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[SIS] Observing and Analyzing Signals
 

[SIS] Observing and Analyzing Signals

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Lecture in Strategic Design & Management Summer Intensive at Parsons the New School for Design Summer 2014 http://parsons-sis2014.tumblr.com

Lecture in Strategic Design & Management Summer Intensive at Parsons the New School for Design Summer 2014 http://parsons-sis2014.tumblr.com

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  • Tim, I loved this presentation! Brilliant as always! You have some really nice moments in it on the deductive vs. inductive approach (trying to fit life into boxes vs. perceiving it as it is) and especially the perception vs. behavior research paradox, which I've spent a whole morning on trying to explain it to my new team! ;)
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    [SIS] Observing and Analyzing Signals [SIS] Observing and Analyzing Signals Presentation Transcript

    • TIM STOCK SUMMER 2014 observing and analyzing signals 1 Strategic Design & Management Summer 2014
    • TIM STOCK SUMMER 2014 2 research makes choices understanding how choice can potentially distort insight
    • TIM STOCK SUMMER 2014 the researcher’s role understanding our position to the action is critical empathy awareness patience
    • TIM STOCK SUMMER 2014 4 what would she buy? are we seeing the full dynamics shaping her decisions?
    • TIM STOCK SUMMER 2014 5 motive trendstory the structure of consumer behavior
    • TIM STOCK SUMMER 2014 we make cognitive maps the choices we make are shaped by these maps
    • TIM STOCK SUMMER 2014 IDEO research seeks to discover how that works not a set of answers...but mechanics on things
    • TIM STOCK SUMMER 2014 8 the root of all quant is qual numbers can give us a false sense of assurance quantitative vs. qualitative use methods for what they do best
    • TIM STOCK SUMMER 2014 Ethnographic research originates from ethnology and sociology. Using observation and exploration, it aims to investigate the material and symbolic semantic view of social sub-groups. The crucial question is: how do individuals and social groups organize particular aspects of their lives based on their sociocultural, ethical, economic and technical background? Ethnography describes the whole environment that influences human behavior, thus making it possible to obtain integrated answers to fundamental questions with regard to usage, preferences, attitudes and motives and all underlying factors. what is ethnography?
    • TIM STOCK SUMMER 2014 what’s in your fridge? 10 learning to read the language of what we buy and use
    • TIM STOCK SUMMER 2014 11 exercise: what’s in your bag? choose ONE ITEM you have on you that best defines you. why?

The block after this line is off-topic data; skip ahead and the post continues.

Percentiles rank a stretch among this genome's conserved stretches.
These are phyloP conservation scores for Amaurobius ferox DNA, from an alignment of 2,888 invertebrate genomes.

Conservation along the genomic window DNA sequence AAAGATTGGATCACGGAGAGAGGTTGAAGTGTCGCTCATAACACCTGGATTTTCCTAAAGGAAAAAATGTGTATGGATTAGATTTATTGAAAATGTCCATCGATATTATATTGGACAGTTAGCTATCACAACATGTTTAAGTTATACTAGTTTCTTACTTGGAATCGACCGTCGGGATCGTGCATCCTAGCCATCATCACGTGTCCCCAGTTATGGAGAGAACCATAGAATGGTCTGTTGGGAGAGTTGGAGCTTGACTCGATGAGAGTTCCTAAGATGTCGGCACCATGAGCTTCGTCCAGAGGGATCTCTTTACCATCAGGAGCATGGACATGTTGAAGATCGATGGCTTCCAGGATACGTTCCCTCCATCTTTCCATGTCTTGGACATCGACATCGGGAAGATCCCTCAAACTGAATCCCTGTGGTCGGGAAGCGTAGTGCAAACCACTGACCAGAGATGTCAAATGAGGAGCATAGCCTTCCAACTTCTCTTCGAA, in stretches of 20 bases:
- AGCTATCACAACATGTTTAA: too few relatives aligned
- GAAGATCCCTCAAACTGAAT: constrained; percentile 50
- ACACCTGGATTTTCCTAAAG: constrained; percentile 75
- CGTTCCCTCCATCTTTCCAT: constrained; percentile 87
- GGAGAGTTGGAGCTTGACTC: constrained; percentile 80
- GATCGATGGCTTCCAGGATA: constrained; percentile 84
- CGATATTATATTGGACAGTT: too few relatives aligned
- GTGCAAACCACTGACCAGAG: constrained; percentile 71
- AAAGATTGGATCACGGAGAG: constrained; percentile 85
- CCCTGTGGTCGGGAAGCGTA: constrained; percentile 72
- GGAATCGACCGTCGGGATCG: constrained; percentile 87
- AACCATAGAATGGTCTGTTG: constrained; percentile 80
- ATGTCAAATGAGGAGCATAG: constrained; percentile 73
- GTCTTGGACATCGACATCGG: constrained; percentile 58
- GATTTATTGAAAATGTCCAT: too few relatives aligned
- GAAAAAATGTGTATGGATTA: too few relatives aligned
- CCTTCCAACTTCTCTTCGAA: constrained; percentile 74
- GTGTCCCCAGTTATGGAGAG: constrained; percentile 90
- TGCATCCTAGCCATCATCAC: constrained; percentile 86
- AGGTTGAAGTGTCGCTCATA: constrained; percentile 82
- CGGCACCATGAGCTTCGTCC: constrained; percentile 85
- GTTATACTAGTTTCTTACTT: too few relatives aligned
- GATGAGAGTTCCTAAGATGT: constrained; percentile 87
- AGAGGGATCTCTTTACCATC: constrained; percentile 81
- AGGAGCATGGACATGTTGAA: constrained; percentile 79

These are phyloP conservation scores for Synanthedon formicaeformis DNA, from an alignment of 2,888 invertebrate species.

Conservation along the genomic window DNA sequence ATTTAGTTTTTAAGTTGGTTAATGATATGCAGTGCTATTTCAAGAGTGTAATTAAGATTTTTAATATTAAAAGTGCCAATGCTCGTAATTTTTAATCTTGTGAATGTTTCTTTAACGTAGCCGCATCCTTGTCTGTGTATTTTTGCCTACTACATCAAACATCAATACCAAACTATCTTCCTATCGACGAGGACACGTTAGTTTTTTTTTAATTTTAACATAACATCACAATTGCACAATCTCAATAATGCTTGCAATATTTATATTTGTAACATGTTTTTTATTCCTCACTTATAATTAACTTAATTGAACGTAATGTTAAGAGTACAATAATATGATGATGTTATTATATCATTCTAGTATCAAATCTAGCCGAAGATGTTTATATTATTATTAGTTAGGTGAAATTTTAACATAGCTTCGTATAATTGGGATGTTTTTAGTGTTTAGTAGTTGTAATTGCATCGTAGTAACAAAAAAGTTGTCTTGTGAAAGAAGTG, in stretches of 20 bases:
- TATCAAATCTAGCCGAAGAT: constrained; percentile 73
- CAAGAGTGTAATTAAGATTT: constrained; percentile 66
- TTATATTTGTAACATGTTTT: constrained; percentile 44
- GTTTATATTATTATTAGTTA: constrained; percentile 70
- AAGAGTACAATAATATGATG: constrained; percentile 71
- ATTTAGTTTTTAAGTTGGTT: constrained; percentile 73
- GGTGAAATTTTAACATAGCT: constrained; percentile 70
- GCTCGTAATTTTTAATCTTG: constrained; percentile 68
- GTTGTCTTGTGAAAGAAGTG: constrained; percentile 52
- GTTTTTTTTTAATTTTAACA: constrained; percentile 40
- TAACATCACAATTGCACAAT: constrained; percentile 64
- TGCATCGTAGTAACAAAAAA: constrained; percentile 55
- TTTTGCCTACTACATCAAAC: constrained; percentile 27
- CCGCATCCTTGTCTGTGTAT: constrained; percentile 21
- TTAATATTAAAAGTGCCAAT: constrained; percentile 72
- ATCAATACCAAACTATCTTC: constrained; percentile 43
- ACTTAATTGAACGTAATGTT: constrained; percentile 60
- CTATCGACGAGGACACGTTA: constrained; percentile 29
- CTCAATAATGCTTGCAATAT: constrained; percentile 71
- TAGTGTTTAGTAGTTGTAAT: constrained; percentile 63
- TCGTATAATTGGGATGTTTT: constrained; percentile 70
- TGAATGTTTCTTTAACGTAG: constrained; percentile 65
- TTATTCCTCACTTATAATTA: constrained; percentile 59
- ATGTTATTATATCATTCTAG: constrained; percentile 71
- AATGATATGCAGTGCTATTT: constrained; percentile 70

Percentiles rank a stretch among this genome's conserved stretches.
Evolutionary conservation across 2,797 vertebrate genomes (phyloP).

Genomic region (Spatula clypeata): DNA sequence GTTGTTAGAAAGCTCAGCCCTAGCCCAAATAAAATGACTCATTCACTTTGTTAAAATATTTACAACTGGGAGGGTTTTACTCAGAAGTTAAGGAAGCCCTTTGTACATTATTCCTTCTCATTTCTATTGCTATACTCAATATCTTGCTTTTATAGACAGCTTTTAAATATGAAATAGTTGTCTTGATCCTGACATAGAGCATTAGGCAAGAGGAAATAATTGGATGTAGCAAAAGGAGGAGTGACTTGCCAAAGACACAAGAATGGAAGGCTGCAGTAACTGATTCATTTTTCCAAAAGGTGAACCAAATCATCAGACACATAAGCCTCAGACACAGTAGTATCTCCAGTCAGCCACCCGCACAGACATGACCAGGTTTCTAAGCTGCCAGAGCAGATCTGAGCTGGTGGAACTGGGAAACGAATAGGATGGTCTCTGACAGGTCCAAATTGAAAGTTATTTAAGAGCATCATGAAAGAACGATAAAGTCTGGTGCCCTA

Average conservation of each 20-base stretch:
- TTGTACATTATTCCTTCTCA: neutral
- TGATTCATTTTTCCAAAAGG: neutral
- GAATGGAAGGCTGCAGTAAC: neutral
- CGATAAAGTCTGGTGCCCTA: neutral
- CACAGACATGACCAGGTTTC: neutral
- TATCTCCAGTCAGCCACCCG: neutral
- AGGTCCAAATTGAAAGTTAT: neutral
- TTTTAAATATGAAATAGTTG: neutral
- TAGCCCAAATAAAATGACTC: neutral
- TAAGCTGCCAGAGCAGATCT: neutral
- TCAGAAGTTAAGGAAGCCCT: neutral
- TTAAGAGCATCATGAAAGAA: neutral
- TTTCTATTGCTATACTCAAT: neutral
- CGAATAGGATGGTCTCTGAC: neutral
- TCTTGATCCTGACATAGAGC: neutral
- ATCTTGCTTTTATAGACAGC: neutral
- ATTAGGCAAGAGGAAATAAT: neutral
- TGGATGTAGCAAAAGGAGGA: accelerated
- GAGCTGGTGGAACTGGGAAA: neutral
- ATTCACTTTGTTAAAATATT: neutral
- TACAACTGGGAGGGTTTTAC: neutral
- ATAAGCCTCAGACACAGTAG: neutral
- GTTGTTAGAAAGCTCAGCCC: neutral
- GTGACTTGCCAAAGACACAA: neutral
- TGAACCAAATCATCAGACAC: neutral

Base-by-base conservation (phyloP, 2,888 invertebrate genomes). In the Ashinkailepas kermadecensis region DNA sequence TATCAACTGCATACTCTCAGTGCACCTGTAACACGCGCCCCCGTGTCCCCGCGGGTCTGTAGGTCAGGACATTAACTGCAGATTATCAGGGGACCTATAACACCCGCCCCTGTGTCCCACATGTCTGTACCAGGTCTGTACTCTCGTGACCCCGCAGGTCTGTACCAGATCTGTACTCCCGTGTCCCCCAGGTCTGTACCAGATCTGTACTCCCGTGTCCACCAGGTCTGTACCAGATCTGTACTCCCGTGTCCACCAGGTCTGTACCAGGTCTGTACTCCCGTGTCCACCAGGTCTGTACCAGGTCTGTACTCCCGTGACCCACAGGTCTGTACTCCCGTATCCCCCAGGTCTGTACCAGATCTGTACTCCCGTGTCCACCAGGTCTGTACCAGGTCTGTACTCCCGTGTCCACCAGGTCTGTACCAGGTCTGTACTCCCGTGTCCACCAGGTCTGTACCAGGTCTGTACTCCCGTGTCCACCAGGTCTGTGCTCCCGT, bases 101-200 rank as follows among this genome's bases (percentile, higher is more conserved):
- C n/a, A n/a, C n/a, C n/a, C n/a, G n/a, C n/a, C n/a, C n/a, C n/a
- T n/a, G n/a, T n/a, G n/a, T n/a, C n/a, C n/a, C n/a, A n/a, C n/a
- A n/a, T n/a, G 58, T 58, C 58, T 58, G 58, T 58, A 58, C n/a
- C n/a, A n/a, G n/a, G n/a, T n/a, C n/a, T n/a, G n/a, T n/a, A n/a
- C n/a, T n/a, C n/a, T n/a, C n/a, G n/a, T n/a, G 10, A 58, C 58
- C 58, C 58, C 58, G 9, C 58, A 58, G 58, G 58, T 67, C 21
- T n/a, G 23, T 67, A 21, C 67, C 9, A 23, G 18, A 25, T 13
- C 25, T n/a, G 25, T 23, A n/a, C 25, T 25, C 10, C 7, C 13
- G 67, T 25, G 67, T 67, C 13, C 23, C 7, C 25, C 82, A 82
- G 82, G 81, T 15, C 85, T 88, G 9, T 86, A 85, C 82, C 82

• TIM STOCK SUMMER 2014 12 what do these products say about our broader perspective as people what’s in your medicine cabinet?
    • TIM STOCK SUMMER 2014 language fuses with ritual 13 and ritual shapes identity
    • TIM STOCK SUMMER 2014 14 what if you unpacked the language in these packages? the language of your medicine cabinet
    • TIM STOCK SUMMER 2014 15 avoiding bias often research finds methods designed for a desired outcome
    • TIM STOCK SUMMER 2014 bias can creep in at every point in the process IMAGE: Adaptive Path who is chosen to participate SUBJECT where the research is conducted CONTEXT what form of data do you get OUTPUT who analyzes the data ANALYZE how the data is presented SHARE what mode of research is used METHOD know the process to get the best insights
    • TIM STOCK SUMMER 2014 focus group research 17 how might bias emerge in this kind of research?
    • TIM STOCK SUMMER 2014 in home ethnography how might bias emerge in this kind of research? 18
    • TIM STOCK SUMMER 2014 consider reality shows the relationship between real and what we direct as real 19
    • TIM STOCK SUMMER 2014 methods that reveal hidden truths observing & reading opportunities for disruption 20 observe ask
    • TIM STOCK SUMMER 2014 What research plan could we develop? strategic brief: changing rooms how would you learn how to improve the experience?
    • TIM STOCK SUMMER 2014 an inductive approach to research allows us to see much more deductive inductive deductive vs. inductive reasoning
    • connecting brands to culture| deductive vs. inductive reasoning rules vs. dynamics 23 IMAGE: SHERLOCK HOLMES (2009) scenarioDNA
    • TIM STOCK SUMMER 2014 embrace an inductive process be aware specific signals and patterns over time 24
    • TIM STOCK SUMMER 2014 25 methods that match human scenarios we need to learn to leverage more passive means of gaining insight
    • TIM STOCK SUMMER 2014 26 we are expressive beings research must become aware of this new framework of data